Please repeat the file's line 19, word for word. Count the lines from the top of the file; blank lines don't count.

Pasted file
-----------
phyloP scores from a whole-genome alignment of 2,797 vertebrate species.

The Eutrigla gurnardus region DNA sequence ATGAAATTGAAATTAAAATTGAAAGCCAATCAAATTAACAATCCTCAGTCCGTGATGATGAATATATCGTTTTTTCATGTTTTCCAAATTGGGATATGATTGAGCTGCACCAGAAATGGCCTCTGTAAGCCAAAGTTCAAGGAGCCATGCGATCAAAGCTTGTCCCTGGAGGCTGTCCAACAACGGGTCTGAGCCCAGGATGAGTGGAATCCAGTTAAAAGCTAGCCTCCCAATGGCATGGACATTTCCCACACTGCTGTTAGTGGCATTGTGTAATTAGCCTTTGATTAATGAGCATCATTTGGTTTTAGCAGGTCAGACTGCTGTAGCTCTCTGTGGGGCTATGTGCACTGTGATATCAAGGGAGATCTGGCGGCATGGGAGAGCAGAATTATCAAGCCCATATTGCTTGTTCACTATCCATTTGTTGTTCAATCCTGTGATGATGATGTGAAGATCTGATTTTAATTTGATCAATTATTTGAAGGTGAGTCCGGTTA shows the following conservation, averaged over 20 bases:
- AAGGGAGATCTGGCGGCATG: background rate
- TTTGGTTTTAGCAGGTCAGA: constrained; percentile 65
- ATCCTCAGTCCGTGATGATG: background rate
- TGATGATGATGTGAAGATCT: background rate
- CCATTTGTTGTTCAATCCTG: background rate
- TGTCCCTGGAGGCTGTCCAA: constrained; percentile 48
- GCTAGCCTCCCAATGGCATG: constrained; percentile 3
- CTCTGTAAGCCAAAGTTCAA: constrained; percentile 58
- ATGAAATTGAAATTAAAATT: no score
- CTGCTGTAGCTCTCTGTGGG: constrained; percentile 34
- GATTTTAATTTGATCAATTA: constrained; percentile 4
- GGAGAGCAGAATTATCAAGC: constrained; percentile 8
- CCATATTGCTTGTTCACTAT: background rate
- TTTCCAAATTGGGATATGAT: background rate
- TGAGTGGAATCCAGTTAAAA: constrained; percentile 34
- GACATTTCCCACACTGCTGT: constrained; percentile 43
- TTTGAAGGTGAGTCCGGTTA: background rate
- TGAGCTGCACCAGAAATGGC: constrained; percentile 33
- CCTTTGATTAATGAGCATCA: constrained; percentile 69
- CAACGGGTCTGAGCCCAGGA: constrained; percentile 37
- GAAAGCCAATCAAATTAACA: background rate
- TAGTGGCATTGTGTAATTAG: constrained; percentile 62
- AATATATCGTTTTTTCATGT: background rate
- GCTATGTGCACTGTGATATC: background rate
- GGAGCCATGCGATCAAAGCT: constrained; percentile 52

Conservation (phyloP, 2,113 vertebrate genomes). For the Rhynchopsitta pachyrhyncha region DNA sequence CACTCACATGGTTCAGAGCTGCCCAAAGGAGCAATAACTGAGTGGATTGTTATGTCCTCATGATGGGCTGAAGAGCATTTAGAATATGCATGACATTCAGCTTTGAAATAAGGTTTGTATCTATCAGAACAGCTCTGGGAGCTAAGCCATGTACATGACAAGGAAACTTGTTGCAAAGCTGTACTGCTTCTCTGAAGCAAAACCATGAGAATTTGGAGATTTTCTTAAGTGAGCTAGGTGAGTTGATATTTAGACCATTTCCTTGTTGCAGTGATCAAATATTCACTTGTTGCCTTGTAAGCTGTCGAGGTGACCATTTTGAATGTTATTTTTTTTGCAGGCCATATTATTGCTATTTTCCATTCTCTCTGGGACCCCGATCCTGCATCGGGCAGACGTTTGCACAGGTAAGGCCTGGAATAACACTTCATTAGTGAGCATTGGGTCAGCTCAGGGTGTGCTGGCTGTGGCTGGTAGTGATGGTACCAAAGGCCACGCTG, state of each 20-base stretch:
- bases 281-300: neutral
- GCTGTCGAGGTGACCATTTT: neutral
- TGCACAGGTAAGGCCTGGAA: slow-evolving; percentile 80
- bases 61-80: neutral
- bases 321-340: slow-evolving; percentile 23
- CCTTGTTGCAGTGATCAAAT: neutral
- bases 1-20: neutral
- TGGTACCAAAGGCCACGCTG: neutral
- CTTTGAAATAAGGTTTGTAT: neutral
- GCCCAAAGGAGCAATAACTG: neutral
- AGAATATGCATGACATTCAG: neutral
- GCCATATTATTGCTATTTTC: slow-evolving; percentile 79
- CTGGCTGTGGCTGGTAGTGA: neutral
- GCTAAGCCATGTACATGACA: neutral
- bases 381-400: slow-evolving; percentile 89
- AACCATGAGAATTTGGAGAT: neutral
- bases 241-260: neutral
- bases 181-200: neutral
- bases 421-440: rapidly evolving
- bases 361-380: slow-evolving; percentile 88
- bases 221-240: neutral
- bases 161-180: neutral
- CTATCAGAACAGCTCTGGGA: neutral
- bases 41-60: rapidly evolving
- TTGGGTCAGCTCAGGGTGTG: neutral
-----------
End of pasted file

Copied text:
- TTTGAAGGTGAGTCCGGTTA: background rate